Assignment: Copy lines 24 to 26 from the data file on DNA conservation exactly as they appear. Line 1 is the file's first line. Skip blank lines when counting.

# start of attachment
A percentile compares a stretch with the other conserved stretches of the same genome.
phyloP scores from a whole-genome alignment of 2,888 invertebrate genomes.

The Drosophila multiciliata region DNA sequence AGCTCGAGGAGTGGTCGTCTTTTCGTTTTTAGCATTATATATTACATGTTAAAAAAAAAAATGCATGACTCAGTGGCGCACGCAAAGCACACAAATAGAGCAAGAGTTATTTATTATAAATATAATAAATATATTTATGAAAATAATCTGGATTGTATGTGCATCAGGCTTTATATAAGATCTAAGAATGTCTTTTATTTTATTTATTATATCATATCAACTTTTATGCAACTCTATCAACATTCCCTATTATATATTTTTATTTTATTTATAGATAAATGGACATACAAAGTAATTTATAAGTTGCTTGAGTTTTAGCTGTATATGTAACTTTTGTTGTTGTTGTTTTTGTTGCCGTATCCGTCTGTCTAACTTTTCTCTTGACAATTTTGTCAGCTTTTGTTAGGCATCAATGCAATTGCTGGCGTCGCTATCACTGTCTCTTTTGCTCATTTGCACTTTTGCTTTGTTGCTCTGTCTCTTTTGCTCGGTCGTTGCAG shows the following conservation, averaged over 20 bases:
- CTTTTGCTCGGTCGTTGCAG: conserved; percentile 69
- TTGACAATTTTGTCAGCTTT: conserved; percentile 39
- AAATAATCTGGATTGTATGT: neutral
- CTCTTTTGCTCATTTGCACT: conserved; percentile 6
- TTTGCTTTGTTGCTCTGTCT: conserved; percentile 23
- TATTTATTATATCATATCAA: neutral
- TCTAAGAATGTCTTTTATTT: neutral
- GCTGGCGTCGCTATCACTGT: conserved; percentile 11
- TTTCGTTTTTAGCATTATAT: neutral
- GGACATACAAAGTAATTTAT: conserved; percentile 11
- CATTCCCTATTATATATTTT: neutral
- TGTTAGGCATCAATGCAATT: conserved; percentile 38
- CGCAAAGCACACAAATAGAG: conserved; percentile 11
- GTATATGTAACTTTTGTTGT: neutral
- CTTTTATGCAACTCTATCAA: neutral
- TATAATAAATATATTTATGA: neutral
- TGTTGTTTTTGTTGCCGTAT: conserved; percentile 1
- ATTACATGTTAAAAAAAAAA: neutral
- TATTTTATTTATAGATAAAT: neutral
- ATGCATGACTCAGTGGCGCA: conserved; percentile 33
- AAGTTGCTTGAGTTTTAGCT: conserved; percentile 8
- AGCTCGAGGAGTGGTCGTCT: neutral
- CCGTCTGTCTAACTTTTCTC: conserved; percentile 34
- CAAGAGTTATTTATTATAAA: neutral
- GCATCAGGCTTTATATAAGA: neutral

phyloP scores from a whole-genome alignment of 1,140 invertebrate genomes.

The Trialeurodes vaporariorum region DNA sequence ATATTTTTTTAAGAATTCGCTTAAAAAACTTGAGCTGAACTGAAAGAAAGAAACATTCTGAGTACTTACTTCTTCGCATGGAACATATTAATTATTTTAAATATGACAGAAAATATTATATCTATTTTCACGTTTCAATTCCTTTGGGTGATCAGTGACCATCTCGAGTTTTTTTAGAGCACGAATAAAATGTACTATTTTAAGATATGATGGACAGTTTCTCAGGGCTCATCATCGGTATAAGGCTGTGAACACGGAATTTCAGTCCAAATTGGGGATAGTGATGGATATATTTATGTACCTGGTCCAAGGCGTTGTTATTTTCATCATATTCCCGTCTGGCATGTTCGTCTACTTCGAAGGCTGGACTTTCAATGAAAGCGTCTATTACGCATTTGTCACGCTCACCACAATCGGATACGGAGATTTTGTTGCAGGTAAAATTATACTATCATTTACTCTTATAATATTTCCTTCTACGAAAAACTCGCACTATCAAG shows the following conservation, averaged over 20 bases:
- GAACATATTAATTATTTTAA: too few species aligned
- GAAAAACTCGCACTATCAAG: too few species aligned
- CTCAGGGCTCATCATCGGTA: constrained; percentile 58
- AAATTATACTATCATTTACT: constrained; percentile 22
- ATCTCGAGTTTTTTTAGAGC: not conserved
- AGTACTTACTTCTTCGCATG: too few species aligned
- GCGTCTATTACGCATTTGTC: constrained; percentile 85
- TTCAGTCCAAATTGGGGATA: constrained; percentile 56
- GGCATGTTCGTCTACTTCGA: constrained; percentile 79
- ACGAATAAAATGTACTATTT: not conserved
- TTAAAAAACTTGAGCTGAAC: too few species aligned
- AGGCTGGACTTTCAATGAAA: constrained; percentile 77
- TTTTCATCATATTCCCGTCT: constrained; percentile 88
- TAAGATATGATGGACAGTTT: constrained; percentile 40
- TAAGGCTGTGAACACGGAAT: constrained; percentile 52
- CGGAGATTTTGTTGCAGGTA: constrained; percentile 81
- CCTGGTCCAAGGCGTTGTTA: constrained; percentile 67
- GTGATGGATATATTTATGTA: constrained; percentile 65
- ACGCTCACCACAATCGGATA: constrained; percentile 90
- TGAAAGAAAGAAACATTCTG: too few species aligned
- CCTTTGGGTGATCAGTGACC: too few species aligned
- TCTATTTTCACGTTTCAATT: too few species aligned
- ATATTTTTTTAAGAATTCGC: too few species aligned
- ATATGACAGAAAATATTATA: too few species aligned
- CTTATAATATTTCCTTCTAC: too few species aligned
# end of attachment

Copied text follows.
- AAGTTGCTTGAGTTTTAGCT: conserved; percentile 8
- AGCTCGAGGAGTGGTCGTCT: neutral
- CCGTCTGTCTAACTTTTCTC: conserved; percentile 34